My research has led me to the conclusion that metaphysical naturalism, which entails atheism, is more probable than theism. This conclusion follows from three facts.
First Fact. Metaphysical Naturalism Has a Higher Prior Probability than Theism. In other words, prior to examining the evidence about God’s existence, naturalism is more likely to be true. Allow me to explain.
Metaphysical naturalism and (metaphysical) supernaturalism are symmetrical claims and so have equal prior probabilities. Metaphysical naturalism and theism, however, are asymmetrical. Theism is more specific than supernaturalism but is not entailed by supernaturalism. Therefore, it follows that, before we examine the evidence, theism will have a lower prior probability than supernaturalism. (There are more conceivable ways to empirically discredit theism than there are conceivable ways to empirically discredit supernaturalism.)
Second Fact. Evidence about God Does not Favor Theism Over Naturalism.
I believe there are several specific facts which favor naturalism over theism: the fact that science can explain so much without explicitly appealing to the supernatural, the hostility of the universe to life (which is compatible with the universe having life-permitting conditions), mind-brain dependence, common descent, the biological role of pain and pleasure, and so forth. This is so even if there are other arguments which favor theism over naturalism, such as the beginning of the universe, the life-permitting conditions of the universe, consciousness, religious experience, moral agency, and so forth. I, for one, find most of these “theistic facts” completely unconvincing. (The argument from moral agency is the one exception.) Let’s assume (but only for the sake of argument) that all these theistic facts really are evidence favoring theism. Even so, when we compare the naturalist’s facts to the theist’s facts, it seems that that the theist’s facts don’t outweigh the naturalist’s facts. (At the very least, it’s far from obvious that they do.)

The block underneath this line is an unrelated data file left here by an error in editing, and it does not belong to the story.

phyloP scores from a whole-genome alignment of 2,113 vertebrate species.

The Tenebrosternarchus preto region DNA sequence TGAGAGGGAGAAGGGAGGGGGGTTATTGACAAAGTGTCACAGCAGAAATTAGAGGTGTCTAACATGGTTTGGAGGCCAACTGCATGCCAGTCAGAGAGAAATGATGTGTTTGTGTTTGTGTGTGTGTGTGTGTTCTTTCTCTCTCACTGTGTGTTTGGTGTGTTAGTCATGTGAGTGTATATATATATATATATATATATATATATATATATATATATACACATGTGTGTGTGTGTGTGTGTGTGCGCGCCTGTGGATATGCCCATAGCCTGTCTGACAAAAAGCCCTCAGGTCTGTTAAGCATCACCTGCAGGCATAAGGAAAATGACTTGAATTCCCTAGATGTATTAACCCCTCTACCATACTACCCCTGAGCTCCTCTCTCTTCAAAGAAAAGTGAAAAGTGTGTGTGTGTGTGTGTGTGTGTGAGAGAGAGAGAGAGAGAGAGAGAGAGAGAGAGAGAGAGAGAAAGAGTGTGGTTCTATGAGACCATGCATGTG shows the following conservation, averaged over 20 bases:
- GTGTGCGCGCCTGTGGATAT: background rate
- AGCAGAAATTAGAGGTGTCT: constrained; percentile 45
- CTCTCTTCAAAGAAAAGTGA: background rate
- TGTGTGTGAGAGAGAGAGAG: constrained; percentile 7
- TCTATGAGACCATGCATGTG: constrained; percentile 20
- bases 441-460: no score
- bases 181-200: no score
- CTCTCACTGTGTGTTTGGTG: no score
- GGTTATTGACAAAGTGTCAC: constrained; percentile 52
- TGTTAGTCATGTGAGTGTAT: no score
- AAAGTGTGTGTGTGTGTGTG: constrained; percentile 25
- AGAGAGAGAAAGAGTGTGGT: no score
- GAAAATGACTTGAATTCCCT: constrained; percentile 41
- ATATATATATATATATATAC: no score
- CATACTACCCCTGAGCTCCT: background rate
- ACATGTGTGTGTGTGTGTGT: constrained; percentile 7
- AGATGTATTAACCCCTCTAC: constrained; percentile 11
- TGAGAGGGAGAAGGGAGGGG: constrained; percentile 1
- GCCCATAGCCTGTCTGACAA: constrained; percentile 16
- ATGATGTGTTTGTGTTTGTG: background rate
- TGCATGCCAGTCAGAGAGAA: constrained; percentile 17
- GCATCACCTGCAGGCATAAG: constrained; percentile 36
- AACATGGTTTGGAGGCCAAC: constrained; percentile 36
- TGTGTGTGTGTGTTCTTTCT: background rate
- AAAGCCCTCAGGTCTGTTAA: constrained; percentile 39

Third Fact. The Ambiguity of the Evidence about God is Evidence Favoring Naturalism over Theism.
This is where the work of John Schellenberg comes in, especially his recent book, Wisdom to Doubt. The objectivity ambiguity of the evidence about God’s existence is itself evidence: evidence against God’s existence. It provides an excellent reason to agree with Schellenberg’s claim that reasonable or nonculpable nonbelief exists. As a form of so-called “divine hiddenness,” the fact of nonculpable nonbelief is more probable on the assumption that naturalism is true than the assumption that theism is true.
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In keeping with my practice, I’ve excerpted a few statements from Jeff’s comments that pique my interest. Let me stress as well that the point here is not to offer a “rebuttal” to Jeff’s story. Rather, the point is to use it as a springboard to further reflection.
“I’ve identified as a non-denominational Christian, theist, agnostic, atheist, and atheist plus metaphysical naturalist, in that order.”